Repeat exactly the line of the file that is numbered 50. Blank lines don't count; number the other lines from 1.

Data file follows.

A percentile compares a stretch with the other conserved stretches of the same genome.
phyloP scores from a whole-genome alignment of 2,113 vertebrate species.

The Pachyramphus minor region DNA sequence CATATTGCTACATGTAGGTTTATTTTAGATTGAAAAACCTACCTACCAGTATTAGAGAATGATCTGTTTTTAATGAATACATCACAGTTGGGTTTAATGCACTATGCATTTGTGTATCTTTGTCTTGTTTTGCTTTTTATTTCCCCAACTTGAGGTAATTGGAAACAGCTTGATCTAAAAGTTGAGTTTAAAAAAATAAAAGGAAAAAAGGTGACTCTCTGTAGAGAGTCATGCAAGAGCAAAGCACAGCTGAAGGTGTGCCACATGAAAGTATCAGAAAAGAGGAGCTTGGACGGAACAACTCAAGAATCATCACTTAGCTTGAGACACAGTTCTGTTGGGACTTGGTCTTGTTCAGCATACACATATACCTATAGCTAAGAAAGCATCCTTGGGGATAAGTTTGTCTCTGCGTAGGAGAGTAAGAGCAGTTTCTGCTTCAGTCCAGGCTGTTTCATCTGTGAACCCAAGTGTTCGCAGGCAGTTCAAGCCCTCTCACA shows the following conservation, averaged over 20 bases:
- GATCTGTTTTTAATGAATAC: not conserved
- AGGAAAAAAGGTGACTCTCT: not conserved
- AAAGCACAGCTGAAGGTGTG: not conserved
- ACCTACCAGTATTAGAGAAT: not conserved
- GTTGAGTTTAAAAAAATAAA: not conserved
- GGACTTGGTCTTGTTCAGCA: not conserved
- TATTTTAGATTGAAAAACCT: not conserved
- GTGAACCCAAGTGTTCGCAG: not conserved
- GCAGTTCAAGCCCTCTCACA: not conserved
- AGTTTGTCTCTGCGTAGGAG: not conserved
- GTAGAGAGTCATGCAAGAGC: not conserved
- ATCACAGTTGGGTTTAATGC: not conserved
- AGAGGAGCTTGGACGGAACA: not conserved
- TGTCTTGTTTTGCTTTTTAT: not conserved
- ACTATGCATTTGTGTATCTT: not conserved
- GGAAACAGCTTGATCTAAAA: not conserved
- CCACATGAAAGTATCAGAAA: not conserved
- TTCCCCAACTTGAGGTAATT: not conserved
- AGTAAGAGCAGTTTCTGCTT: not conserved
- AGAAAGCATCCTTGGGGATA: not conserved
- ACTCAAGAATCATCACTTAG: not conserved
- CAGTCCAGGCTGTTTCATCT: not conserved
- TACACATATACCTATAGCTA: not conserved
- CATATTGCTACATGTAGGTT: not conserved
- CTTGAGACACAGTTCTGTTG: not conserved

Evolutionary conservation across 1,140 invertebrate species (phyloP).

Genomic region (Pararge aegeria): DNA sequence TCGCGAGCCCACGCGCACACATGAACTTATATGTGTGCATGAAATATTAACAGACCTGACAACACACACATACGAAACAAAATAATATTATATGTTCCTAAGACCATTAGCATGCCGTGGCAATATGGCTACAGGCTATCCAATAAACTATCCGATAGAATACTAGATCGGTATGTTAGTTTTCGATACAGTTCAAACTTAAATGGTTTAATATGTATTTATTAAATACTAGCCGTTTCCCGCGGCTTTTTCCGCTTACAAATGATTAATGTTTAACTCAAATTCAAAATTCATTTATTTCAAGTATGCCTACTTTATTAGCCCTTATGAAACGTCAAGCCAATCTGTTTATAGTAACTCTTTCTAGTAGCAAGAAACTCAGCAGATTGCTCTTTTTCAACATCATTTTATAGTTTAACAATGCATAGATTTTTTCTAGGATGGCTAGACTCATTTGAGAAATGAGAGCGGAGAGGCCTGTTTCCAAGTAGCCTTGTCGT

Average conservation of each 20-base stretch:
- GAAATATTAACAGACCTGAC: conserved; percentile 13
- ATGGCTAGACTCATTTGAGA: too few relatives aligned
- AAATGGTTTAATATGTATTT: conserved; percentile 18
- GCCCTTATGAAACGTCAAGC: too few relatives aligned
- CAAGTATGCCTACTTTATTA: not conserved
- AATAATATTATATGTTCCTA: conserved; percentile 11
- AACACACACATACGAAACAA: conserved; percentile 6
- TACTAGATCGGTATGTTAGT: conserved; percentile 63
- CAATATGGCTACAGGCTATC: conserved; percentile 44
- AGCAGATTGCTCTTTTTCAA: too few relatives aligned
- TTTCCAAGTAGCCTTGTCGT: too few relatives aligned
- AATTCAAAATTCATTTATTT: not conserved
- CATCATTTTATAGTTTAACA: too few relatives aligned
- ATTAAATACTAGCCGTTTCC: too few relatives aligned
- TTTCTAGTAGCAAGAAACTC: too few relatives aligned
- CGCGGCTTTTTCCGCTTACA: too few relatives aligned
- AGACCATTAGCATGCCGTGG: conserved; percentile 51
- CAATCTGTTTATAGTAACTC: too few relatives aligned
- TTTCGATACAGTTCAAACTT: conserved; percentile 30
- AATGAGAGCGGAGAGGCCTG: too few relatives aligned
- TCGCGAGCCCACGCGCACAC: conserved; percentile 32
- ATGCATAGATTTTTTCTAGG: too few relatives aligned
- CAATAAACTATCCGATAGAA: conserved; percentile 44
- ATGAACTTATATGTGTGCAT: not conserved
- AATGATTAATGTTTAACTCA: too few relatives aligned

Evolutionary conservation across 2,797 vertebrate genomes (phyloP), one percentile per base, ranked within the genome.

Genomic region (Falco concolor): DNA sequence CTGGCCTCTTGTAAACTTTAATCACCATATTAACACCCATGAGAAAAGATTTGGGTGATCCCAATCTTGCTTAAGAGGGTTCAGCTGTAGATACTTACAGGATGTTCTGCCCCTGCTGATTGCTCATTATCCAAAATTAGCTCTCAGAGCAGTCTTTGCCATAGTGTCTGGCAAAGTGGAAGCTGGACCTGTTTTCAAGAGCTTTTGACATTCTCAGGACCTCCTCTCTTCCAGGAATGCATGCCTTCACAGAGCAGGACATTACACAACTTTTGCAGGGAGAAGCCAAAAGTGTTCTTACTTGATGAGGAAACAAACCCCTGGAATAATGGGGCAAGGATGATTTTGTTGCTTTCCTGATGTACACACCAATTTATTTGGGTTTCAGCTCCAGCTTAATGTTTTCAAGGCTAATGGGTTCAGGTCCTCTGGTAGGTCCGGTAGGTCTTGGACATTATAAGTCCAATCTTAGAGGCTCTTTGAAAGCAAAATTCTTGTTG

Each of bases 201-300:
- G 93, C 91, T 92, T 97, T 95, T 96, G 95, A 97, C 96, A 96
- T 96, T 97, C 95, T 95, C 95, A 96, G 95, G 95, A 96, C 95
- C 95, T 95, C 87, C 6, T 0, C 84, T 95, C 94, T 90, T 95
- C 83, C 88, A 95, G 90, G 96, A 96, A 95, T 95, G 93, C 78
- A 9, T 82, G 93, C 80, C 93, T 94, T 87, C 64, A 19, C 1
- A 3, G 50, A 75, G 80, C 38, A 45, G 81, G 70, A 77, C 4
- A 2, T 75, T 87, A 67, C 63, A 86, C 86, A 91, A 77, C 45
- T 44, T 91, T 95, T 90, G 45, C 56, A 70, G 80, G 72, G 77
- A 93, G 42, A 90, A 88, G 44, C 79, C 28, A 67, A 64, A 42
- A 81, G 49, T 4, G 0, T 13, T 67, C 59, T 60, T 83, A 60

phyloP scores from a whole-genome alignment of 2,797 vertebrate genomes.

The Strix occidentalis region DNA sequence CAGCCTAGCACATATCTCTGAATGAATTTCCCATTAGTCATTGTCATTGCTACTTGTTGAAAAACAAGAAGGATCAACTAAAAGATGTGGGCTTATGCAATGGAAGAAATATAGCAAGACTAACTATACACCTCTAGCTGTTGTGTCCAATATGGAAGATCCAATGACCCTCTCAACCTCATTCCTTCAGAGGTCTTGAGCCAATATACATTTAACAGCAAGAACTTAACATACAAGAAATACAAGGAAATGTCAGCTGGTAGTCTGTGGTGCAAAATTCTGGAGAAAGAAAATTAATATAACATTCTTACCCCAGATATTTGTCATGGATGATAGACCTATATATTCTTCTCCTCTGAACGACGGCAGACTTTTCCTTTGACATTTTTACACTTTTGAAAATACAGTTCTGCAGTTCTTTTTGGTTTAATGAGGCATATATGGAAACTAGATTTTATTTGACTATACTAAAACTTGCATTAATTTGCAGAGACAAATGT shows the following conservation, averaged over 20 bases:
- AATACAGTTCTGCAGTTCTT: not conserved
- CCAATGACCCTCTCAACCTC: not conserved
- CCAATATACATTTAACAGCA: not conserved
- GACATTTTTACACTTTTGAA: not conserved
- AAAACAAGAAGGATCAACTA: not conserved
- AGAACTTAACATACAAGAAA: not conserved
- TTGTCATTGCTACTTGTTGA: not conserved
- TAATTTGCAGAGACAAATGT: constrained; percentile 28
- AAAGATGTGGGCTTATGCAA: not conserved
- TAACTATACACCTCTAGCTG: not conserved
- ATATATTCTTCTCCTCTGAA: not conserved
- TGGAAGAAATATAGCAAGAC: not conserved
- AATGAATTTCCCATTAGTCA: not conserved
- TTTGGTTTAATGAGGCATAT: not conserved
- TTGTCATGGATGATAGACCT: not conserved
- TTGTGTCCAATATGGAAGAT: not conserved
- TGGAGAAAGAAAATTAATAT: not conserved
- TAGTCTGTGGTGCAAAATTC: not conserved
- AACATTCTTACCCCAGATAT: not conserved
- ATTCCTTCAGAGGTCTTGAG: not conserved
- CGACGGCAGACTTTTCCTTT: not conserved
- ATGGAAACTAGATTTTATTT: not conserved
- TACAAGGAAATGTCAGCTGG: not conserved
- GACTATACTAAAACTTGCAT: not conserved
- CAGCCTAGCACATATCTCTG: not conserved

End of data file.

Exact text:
- TTTCGATACAGTTCAAACTT: conserved; percentile 30